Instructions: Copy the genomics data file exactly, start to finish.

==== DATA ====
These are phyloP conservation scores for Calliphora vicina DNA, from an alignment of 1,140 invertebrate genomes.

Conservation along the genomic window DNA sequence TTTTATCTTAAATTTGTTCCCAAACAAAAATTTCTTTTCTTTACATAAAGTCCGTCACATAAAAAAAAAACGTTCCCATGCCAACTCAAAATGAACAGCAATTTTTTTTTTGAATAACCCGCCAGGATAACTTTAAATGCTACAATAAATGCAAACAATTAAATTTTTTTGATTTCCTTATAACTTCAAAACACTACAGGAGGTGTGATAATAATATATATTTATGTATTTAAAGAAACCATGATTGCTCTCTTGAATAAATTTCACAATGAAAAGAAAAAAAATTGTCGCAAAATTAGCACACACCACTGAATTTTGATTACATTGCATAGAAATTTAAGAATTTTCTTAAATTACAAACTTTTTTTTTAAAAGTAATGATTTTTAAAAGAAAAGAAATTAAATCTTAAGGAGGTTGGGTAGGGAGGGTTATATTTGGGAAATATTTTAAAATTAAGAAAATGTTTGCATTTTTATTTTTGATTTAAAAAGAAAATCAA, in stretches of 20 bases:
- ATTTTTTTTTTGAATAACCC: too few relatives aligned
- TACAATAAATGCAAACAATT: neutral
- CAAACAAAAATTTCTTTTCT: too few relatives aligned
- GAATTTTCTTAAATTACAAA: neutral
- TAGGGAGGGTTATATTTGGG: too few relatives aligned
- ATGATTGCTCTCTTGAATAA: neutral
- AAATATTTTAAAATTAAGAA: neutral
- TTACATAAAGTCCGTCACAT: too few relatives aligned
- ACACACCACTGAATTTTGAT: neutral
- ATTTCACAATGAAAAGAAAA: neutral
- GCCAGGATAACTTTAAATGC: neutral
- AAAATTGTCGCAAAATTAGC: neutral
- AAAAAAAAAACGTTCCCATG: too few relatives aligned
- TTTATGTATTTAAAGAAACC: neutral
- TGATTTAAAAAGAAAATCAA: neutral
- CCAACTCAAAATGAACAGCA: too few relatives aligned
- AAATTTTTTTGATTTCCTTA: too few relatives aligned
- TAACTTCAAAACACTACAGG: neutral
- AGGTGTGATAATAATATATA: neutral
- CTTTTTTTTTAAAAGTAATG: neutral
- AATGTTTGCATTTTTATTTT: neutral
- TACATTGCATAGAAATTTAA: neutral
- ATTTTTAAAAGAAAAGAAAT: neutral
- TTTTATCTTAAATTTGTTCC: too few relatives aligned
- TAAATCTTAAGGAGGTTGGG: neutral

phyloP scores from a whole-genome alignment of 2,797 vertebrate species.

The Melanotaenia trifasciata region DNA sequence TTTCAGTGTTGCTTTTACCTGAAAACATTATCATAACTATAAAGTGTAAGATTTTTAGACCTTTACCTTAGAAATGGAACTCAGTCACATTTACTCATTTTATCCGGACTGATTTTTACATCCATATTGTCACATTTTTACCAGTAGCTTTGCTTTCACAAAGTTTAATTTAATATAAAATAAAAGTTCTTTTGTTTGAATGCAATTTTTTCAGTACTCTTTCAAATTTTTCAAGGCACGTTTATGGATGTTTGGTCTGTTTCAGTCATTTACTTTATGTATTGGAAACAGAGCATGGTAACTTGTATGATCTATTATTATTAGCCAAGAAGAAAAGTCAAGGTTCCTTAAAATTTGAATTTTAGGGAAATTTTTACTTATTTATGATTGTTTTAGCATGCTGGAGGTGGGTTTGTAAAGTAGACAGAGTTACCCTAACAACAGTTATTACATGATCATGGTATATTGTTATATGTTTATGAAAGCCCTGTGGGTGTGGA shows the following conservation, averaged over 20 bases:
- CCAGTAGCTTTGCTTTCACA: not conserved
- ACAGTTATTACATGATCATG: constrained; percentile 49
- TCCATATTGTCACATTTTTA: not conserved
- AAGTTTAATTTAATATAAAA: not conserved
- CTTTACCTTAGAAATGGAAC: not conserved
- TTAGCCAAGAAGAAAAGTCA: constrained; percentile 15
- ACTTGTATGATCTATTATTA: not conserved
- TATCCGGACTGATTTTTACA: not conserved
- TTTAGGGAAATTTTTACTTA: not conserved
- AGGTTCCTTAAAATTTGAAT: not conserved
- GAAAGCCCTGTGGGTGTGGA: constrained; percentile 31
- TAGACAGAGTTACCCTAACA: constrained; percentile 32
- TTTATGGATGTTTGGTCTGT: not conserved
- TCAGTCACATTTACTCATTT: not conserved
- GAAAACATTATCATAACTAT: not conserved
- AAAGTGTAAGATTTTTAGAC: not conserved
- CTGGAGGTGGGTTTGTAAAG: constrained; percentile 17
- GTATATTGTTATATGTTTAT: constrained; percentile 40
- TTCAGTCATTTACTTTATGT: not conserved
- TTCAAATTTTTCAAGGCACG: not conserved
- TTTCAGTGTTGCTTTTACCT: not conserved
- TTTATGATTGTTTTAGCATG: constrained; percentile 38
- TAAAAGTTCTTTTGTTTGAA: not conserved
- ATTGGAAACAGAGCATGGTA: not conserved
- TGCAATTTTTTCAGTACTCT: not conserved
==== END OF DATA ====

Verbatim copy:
These are phyloP conservation scores for Calliphora vicina DNA, from an alignment of 1,140 invertebrate genomes.

Conservation along the genomic window DNA sequence TTTTATCTTAAATTTGTTCCCAAACAAAAATTTCTTTTCTTTACATAAAGTCCGTCACATAAAAAAAAAACGTTCCCATGCCAACTCAAAATGAACAGCAATTTTTTTTTTGAATAACCCGCCAGGATAACTTTAAATGCTACAATAAATGCAAACAATTAAATTTTTTTGATTTCCTTATAACTTCAAAACACTACAGGAGGTGTGATAATAATATATATTTATGTATTTAAAGAAACCATGATTGCTCTCTTGAATAAATTTCACAATGAAAAGAAAAAAAATTGTCGCAAAATTAGCACACACCACTGAATTTTGATTACATTGCATAGAAATTTAAGAATTTTCTTAAATTACAAACTTTTTTTTTAAAAGTAATGATTTTTAAAAGAAAAGAAATTAAATCTTAAGGAGGTTGGGTAGGGAGGGTTATATTTGGGAAATATTTTAAAATTAAGAAAATGTTTGCATTTTTATTTTTGATTTAAAAAGAAAATCAA, in stretches of 20 bases:
- ATTTTTTTTTTGAATAACCC: too few relatives aligned
- TACAATAAATGCAAACAATT: neutral
- CAAACAAAAATTTCTTTTCT: too few relatives aligned
- GAATTTTCTTAAATTACAAA: neutral
- TAGGGAGGGTTATATTTGGG: too few relatives aligned
- ATGATTGCTCTCTTGAATAA: neutral
- AAATATTTTAAAATTAAGAA: neutral
- TTACATAAAGTCCGTCACAT: too few relatives aligned
- ACACACCACTGAATTTTGAT: neutral
- ATTTCACAATGAAAAGAAAA: neutral
- GCCAGGATAACTTTAAATGC: neutral
- AAAATTGTCGCAAAATTAGC: neutral
- AAAAAAAAAACGTTCCCATG: too few relatives aligned
- TTTATGTATTTAAAGAAACC: neutral
- TGATTTAAAAAGAAAATCAA: neutral
- CCAACTCAAAATGAACAGCA: too few relatives aligned
- AAATTTTTTTGATTTCCTTA: too few relatives aligned
- TAACTTCAAAACACTACAGG: neutral
- AGGTGTGATAATAATATATA: neutral
- CTTTTTTTTTAAAAGTAATG: neutral
- AATGTTTGCATTTTTATTTT: neutral
- TACATTGCATAGAAATTTAA: neutral
- ATTTTTAAAAGAAAAGAAAT: neutral
- TTTTATCTTAAATTTGTTCC: too few relatives aligned
- TAAATCTTAAGGAGGTTGGG: neutral

phyloP scores from a whole-genome alignment of 2,797 vertebrate species.

The Melanotaenia trifasciata region DNA sequence TTTCAGTGTTGCTTTTACCTGAAAACATTATCATAACTATAAAGTGTAAGATTTTTAGACCTTTACCTTAGAAATGGAACTCAGTCACATTTACTCATTTTATCCGGACTGATTTTTACATCCATATTGTCACATTTTTACCAGTAGCTTTGCTTTCACAAAGTTTAATTTAATATAAAATAAAAGTTCTTTTGTTTGAATGCAATTTTTTCAGTACTCTTTCAAATTTTTCAAGGCACGTTTATGGATGTTTGGTCTGTTTCAGTCATTTACTTTATGTATTGGAAACAGAGCATGGTAACTTGTATGATCTATTATTATTAGCCAAGAAGAAAAGTCAAGGTTCCTTAAAATTTGAATTTTAGGGAAATTTTTACTTATTTATGATTGTTTTAGCATGCTGGAGGTGGGTTTGTAAAGTAGACAGAGTTACCCTAACAACAGTTATTACATGATCATGGTATATTGTTATATGTTTATGAAAGCCCTGTGGGTGTGGA shows the following conservation, averaged over 20 bases:
- CCAGTAGCTTTGCTTTCACA: not conserved
- ACAGTTATTACATGATCATG: constrained; percentile 49
- TCCATATTGTCACATTTTTA: not conserved
- AAGTTTAATTTAATATAAAA: not conserved
- CTTTACCTTAGAAATGGAAC: not conserved
- TTAGCCAAGAAGAAAAGTCA: constrained; percentile 15
- ACTTGTATGATCTATTATTA: not conserved
- TATCCGGACTGATTTTTACA: not conserved
- TTTAGGGAAATTTTTACTTA: not conserved
- AGGTTCCTTAAAATTTGAAT: not conserved
- GAAAGCCCTGTGGGTGTGGA: constrained; percentile 31
- TAGACAGAGTTACCCTAACA: constrained; percentile 32
- TTTATGGATGTTTGGTCTGT: not conserved
- TCAGTCACATTTACTCATTT: not conserved
- GAAAACATTATCATAACTAT: not conserved
- AAAGTGTAAGATTTTTAGAC: not conserved
- CTGGAGGTGGGTTTGTAAAG: constrained; percentile 17
- GTATATTGTTATATGTTTAT: constrained; percentile 40
- TTCAGTCATTTACTTTATGT: not conserved
- TTCAAATTTTTCAAGGCACG: not conserved
- TTTCAGTGTTGCTTTTACCT: not conserved
- TTTATGATTGTTTTAGCATG: constrained; percentile 38
- TAAAAGTTCTTTTGTTTGAA: not conserved
- ATTGGAAACAGAGCATGGTA: not conserved
- TGCAATTTTTTCAGTACTCT: not conserved